As the years passed, parish families grew larger but many had strayed from St. George.  Many American-born members of the parish had joined other churches, were lost through mixed marriages, or simply stopped attending church altogether.  Almost an entire generation was lost to the Faith of our Fathers.  Visionary members of the parish knew that the current building could not sustain the future of the church, and a search for a larger church and a permanent priest began.  Chief among the farsighted members of the parish who wished to see a new and larger church was Phillip (Habeeb) Hanna of Carnegie.  Despite the negative response of almost the whole parish Mr. Hanna, believing his dreams could be realized and proceeded with the project practically single handedly, organizing the financial backing to start the task.

    The lot on Dewey Avenue was purchased in 1940 from Dr. Clarence McMillen through the efforts of Phillip Hanna and Joseph Abood, who formed the Building Fund Committee.  Services continued in the small church on McLaughlin Run Road until 1945, when it was sold as a private residence.  Construction of the new church did not begin until 1947, after World War II, and was completed in 1950.  The total cost for the new church?   About $85,000.

New Beginnings for St. George

    Archbishop Anthony Bashir, and Archbishop Samuel David dedicated the new St. George Orthodox Church on May 24, 1950.  Fr. Jerome (Gerasimas) Yared was named pastor and, largely through his efforts, parishioners donated the magnificent stained glass windows and icons to finish the church interior.  Fr. Yared left in October l950, however, and Metropolitan Bashir appointed Fr. Nicholas Fedetz to be shared between St John’s Russian Orthodox Church of Canonsburg and St. George Church of Bridgeville.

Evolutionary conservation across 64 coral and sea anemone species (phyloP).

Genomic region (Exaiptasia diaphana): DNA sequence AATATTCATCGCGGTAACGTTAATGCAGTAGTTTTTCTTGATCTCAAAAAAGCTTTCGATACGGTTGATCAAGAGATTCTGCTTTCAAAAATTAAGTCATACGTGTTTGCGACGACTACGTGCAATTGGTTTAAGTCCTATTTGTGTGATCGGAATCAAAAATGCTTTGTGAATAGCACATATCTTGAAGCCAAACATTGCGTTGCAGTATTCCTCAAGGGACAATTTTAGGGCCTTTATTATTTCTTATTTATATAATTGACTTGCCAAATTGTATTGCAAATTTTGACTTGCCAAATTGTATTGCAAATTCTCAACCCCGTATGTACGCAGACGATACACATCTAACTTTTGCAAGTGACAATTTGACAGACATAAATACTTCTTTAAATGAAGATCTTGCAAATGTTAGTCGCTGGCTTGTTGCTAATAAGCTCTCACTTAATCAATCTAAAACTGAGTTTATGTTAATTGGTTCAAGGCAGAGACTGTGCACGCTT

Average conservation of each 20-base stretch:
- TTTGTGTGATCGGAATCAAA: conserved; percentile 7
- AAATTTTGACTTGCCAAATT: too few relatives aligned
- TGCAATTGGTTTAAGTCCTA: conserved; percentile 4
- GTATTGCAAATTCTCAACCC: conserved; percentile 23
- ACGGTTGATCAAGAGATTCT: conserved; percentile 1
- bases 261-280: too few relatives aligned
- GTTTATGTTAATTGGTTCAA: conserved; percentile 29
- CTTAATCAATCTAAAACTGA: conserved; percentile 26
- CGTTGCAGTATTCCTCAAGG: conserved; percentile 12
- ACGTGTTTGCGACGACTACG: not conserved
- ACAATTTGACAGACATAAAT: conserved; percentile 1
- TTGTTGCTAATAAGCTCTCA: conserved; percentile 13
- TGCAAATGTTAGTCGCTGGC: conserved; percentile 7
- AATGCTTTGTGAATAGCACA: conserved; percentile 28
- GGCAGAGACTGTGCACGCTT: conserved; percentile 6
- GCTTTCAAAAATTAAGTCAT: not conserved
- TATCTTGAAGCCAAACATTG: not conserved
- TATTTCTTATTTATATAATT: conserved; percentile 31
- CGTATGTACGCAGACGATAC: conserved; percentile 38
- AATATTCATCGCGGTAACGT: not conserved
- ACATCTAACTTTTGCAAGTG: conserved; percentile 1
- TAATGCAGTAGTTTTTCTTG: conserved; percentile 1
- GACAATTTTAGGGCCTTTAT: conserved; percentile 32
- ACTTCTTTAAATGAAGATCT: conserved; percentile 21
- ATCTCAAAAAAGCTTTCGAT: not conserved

After construction was completed, the church held a mortgage and the American-born element in the parish took a strong interest in parochial affairs to help pay it off.  Dozens of fundraising drives and social events were organized with all parishioners worked together toward the common good. Never before had St George’s Church seen such activity and teamwork.  Within five years, on May 2, 1955, the St. George mortgage was officially burned at a ceremony presided over by Metropolitan Bashir.  The church was debt free. 

    In the five years that Fr. Nicholas Fedetz cared for the parish, it grew in size, and parishioners got into the habit of attending Sunday services every week.  Fr. Nicholas also organized a choir, under the direction of Sylvia Antion and assisted by Richard Ferris.  The Sunday School continued its fine work under the direction of Sara Ferris.
A Priest to Call Our Own